FIG. 4 illustrates a script control (SC) routine utilized by personal computer 20 in accordance with the present invention. In step 100 a person seeking to run tests identifies phones suited for the tests to be run. As explained above with regard to Table 1, each of the phones is preferably characterized with identified characteristics enabling the user to identify appropriate phones. The selection may be implemented manually by entering identification codes of particular phones that we suitable or a data base may be utilized to facilitate selection of phones having desired parameters for use. A test script is loaded, as indicated in step 102. The test script consists of a sequential set of commands, including command messages and status inquiry messages, to be transmitted to a test phone to initiate a function, or action, or request the status of a parameter as represented by a reply message sent by the telephone. The test script may be entered line-by-line by the user or may consist of a stored sequence of steps utilized to test predetermined switch functions. Preferably, the script is written in a high level computer language which can be readily understood by the test user. In step 104 a port message handling (PMH) routine further described in FIG. 5 is enabled for each selected phone. The PMH routine may be manually enabled by the test user or automatically enabled upon selection of each associated phone in step 100.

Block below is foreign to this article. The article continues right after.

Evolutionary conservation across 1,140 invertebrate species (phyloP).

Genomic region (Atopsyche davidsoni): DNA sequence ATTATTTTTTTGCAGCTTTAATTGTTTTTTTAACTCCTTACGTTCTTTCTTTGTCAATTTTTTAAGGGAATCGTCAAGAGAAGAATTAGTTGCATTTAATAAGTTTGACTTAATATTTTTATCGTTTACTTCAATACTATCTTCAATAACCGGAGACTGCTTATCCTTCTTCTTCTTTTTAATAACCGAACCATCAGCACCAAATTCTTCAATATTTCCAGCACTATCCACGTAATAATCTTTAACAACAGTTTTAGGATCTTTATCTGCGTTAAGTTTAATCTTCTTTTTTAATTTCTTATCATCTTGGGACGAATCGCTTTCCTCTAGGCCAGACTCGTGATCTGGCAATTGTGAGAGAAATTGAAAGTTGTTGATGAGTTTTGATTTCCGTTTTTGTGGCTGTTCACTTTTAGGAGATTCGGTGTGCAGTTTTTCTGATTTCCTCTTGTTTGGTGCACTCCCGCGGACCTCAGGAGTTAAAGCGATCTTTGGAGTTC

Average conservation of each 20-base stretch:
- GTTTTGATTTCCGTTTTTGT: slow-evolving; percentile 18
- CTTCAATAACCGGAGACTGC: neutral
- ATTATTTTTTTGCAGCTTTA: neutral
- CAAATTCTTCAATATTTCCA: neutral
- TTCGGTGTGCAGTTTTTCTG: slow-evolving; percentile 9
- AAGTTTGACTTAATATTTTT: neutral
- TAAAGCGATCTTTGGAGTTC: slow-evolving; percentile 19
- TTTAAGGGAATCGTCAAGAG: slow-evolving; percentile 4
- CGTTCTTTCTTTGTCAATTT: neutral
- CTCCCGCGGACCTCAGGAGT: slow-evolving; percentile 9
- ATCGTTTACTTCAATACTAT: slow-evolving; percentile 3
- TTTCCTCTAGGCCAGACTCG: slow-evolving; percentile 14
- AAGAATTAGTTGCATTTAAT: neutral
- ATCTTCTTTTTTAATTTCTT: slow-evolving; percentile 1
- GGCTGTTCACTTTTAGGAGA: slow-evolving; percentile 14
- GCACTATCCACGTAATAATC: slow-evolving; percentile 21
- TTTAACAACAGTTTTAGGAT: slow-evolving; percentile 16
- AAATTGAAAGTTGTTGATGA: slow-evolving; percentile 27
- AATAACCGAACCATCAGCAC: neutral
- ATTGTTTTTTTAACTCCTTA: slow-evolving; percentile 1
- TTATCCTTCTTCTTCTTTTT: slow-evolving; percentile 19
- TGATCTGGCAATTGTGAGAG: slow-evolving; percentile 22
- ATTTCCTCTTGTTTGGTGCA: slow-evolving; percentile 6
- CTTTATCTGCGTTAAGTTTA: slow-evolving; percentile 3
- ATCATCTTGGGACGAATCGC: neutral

In step 106 a determination is made if the script has been completed, i.e., have all of the commands associated with the sequential script steps been executed? If YES, the PMH routine for each selected test phone is terminated in step 108 and the script control routine returns to step 100 to begin another script. The PMH routine associated with each phone is released so that other scripts which may be run subsequently to the illustrative routine will then be able to access the phone. Each phone can be accessed by only one script at any given time. A NO determination by step 106 results in the next script command being read as indicated by step 112. In step 114 a message is sent based on the script command to the PMH routine which provides further processing of the command. Ultimately, corresponding signals are transmitted to the test phone connected by an RS-232 supported line 22. After the message has been sent as indicated in step 114, step 116 causes the process to wait for a message received from the PMH routine before proceeding further. Upon receiving a message from the PMH routine, a determination is made in step 118 of whether the message received from the PMH routine is a reply sent in response to the previously transmitted message in step 114. That is, does the reply message of step 118 consist of a valid reply to the message transmitted by step 114? A NO determination indicates that a reply was received but that the reply was not to the specific message sent in step 114. Such a reply is stored as indicated in step 120 for later analysis with the control again passing to step 116 to await another message to be transmitted from the PMH routine. A YES determination by step 118, indicating that the reply was a responsive reply to the message sent in step 114, results a determination in step 122 if the reply indicates a successful step of the script. In step 122 the actual status of parameters of the test telephone is compared to an anticipated status of such parameters responsive to the previously sent command. A match of actual and anticipated parameters results in a successful test determination. A NO determination which indicates a test failure results in the execution of step 108 as previously discussed which terminates the routine. Since the general nature of the testing is to locate failures which normally correspond to problems, the subject test script terminates upon locating such a failure. The stored test data is later analyzed by the test user to determine the cause of the failure. A YES determination by step 122, indicating the successful completion of the script command, results in control being passed back to step 106 for processing of additional commands which may be contained within the script. Thus, the script control routine controls the execution of sequential commands in accordance with the present invention. Multiple scripts can be concurrently run by duplicating the sequence of steps as shown in FIGS. 4-6 for each script.